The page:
Keeneland to Reduce Takeout Ahead of Spring Meet

In terms of Keeneland's takeout increase ahead of the 2017 fall meet, customer response—specifically well-reasoned arguments opposing the increase—convinced track officials to roll back much of that increase beginning with the upcoming spring meet.

Noting that 57% of wagering on its races is either win, place, show, or exacta, Keeneland will reduce takeout in those pools. Takeout in the win, place, and show pools will be reduced from 17.5% to 16% and exacta takeout will be reduced from 22% to 19.5%. The 16% rate on win, place, and show matches the previous rate before the fall 2017 increase and the 19.5% exacta rate nearly matches the previous 19% rate.

Takeout is the amount of money removed from each pari-mutuel pool largely used to pay tracks and purses. Essentially it's the price of wagering on horse racing and the sport's main source of revenue.

Keeneland vice president of racing and sales Bob Elliston said the track expected some pushback on its fall 2017 takeout increase—"nobody likes a price increase"—but the quality of the points made by many customers made an impact. That pushback included a Horseplayers Association of North America boycott of the Keeneland fall meet.

"We heard incredibly valuable feedback from our players about how those wagers were the most egregious for them in terms of a price increase because they discourage churn," Elliston said. "They're winnable bets if you will. A lot of people like playing in those pools. And if you win, you can churn that money back into multi-race wagers and things like that. 

"I would say the quality of feedback we got from our players, particularly on those types of wagers and pools, was extremely valuable and something we took to heart."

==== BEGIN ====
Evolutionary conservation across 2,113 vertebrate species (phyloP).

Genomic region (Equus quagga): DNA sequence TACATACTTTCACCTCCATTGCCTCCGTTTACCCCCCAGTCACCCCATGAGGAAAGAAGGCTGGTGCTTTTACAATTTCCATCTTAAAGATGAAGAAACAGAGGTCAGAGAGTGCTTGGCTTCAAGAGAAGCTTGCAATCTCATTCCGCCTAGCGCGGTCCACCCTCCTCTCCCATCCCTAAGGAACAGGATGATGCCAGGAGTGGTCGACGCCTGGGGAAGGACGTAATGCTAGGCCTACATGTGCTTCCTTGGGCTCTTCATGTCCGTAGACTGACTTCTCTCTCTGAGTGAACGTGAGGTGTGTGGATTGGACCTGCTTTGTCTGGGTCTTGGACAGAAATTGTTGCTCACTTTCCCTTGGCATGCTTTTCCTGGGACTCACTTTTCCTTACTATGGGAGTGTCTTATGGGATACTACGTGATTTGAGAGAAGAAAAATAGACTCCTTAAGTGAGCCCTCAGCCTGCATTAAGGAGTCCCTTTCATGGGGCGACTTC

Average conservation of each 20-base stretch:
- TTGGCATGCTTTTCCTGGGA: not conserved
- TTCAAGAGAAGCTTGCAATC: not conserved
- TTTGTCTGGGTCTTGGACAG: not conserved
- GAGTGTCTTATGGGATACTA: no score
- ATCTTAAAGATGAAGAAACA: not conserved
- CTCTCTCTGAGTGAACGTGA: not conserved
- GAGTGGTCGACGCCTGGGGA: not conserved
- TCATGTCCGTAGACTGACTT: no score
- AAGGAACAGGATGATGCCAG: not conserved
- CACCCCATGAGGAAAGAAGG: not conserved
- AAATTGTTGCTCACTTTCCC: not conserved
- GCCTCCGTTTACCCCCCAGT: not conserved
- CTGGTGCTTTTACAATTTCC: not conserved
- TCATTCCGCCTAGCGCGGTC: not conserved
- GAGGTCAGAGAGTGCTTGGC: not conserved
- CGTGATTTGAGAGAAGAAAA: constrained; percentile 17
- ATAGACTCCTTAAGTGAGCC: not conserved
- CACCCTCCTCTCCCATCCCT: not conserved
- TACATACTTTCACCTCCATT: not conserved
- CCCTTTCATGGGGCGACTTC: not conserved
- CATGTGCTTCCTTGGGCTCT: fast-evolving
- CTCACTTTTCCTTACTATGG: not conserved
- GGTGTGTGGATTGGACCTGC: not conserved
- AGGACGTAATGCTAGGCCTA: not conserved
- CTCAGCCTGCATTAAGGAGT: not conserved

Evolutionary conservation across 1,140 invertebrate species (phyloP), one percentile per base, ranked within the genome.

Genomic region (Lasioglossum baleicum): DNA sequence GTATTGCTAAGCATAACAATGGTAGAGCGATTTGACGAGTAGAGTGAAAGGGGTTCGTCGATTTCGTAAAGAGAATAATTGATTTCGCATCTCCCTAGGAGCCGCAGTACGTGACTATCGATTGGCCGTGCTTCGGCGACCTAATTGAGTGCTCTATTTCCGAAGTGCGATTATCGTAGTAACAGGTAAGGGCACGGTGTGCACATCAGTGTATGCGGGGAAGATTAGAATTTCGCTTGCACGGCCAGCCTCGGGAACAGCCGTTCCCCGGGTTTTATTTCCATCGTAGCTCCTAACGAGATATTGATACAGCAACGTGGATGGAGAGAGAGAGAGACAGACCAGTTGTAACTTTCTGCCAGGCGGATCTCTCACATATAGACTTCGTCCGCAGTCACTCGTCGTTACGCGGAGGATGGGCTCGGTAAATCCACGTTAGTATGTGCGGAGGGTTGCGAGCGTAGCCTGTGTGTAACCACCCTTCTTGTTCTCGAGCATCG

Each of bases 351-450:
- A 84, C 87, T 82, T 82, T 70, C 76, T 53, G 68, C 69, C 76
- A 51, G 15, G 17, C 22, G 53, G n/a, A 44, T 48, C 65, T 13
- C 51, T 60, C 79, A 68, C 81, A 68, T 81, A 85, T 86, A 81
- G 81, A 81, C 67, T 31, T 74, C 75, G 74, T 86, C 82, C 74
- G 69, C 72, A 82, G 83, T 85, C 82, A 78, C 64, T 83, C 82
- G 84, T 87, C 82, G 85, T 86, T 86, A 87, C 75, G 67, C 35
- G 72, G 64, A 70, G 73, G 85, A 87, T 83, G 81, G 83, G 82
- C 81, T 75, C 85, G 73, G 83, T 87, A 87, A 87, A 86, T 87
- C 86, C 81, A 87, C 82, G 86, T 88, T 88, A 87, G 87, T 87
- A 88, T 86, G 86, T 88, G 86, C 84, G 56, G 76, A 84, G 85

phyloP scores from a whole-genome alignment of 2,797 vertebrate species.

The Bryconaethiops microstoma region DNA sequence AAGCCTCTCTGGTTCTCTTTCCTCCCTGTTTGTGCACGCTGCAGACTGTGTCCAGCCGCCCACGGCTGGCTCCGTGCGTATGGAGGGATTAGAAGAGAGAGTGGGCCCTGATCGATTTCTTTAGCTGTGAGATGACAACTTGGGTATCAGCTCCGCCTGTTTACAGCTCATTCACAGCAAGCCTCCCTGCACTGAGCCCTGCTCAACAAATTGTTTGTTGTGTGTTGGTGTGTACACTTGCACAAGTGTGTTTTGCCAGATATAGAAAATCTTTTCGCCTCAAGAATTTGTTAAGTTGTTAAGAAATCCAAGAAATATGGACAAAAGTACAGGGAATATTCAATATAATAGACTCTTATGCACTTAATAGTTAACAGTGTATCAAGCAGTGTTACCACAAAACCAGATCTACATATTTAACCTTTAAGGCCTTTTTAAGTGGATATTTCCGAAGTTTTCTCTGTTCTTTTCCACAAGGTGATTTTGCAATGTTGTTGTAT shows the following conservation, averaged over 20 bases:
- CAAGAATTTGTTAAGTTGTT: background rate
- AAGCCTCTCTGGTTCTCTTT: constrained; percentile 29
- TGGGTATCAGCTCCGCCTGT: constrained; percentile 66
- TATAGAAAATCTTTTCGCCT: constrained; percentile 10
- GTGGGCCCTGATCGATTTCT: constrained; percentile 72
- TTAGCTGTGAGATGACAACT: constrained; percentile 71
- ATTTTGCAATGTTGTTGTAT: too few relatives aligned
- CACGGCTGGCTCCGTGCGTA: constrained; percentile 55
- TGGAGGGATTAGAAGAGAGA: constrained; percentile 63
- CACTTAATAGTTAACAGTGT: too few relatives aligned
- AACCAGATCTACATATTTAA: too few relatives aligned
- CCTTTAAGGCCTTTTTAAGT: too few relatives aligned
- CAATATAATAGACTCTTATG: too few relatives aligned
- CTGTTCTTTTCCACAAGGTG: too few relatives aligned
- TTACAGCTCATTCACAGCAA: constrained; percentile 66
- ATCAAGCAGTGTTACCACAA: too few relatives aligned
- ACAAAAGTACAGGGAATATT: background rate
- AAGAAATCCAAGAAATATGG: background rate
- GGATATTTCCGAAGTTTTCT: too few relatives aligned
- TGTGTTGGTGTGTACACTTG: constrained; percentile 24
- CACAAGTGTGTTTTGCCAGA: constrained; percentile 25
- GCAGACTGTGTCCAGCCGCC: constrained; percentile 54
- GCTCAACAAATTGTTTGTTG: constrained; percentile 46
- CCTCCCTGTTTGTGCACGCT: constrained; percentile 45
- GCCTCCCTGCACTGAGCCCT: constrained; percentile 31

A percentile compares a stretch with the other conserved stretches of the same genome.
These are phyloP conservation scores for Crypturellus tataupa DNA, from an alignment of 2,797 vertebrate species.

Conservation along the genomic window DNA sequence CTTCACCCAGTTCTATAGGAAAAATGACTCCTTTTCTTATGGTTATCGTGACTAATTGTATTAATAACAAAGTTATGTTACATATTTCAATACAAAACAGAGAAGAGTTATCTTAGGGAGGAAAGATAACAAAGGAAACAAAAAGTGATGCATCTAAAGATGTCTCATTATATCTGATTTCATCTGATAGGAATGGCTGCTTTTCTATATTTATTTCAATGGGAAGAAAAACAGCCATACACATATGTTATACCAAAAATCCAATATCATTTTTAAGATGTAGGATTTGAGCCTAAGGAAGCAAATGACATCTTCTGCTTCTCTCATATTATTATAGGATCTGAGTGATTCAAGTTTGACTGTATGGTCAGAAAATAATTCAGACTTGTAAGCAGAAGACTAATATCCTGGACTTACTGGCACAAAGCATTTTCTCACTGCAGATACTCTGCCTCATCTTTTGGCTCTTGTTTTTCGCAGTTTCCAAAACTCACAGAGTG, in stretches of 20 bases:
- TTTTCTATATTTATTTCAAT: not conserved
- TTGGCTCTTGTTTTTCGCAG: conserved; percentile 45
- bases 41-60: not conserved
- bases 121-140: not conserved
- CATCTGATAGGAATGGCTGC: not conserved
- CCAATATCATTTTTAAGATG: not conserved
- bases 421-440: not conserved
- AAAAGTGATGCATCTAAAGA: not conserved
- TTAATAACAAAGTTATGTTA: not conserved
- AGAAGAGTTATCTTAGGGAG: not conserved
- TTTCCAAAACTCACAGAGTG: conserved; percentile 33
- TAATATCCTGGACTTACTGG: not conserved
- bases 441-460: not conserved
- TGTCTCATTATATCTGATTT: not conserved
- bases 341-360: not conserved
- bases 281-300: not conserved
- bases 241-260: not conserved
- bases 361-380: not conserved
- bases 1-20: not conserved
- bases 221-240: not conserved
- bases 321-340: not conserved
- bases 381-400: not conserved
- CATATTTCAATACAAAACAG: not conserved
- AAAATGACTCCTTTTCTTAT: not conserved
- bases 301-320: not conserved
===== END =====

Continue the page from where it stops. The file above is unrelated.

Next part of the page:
Elliston said the price increase did generate added revenue for purses, but in making those price increases Keeneland wanted to keep its wagering product competitive with other major racetracks. Both goals were evaluated after the meet.

"Financially we hit right exactly where we thought we'd be, and that is we increased our revenue streams that we committed to serving our mission—the increased spring stakes purses and increased overnight purses," Elliston said. "But we also listened to our customers and evaluated the results and dug deeper into some of those results which produced some 'Ah-ha' moments for us that said, 'We need to relook at this.'"

As for the takeout rates on other wagers at Keeneland, the Pick 5 will be offered at a 15% rake and all other exotic wagers will remain at 22% (They were previously 19% before the fall 2017 increase). Elliston said lowering the win, place, and show and the exacta takeout brings them in line or lower than other major circuits, and that the takeout on the other wagers already is in line or lower than other major circuits, an assessment in line with takeout information tracked by HANA.

For the fall meet, Keeneland reported an 8.4% all-sources handle decline on its races to $121,712,035 for the 17-day meeting that concluded Oct. 28. Keeneland's on-track numbers were down just 0.1% from last year to $17,597,035. Handle at Kentucky simulcast outlets was down about 2% and retail advance-deposit wagering outlets were off about 3%. Elliston believes the boycott may have accounted for about half the decline in handle.

Despite the downturn in wagering at the Keeneland fall meet, more money was generated for purses. The Keeneland spring meet will feature 16 stakes races awarding a track-record total of $4.4 million. Elliston said the takeout reduction will aim for a competitive balance.

"Keeneland's goals are mission-oriented, and we continually review, measure, and listen to our customers across all business lines to ensure our operations promote the health and vibrancy of the horse industry," Elliston said. "The changes to takeout last fall were aimed at further enhancing the quality of our racing program. We were successful in that goal and will offer a season record $4.4 million in stakes purses this spring.

"Higher wagering also generates purse money, and we believe these takeout rates strike a competitive balance to which our customers will respond favorably," Elliston said. "We targeted win, place, and show, and exacta wagers because they make up nearly 60% of our total wagers."  

Keeneland officials said the lowered takeout rates are the first of several new and enhanced handicapping initiatives planned for the 2018 spring meet to be announced by Keeneland in the upcoming weeks.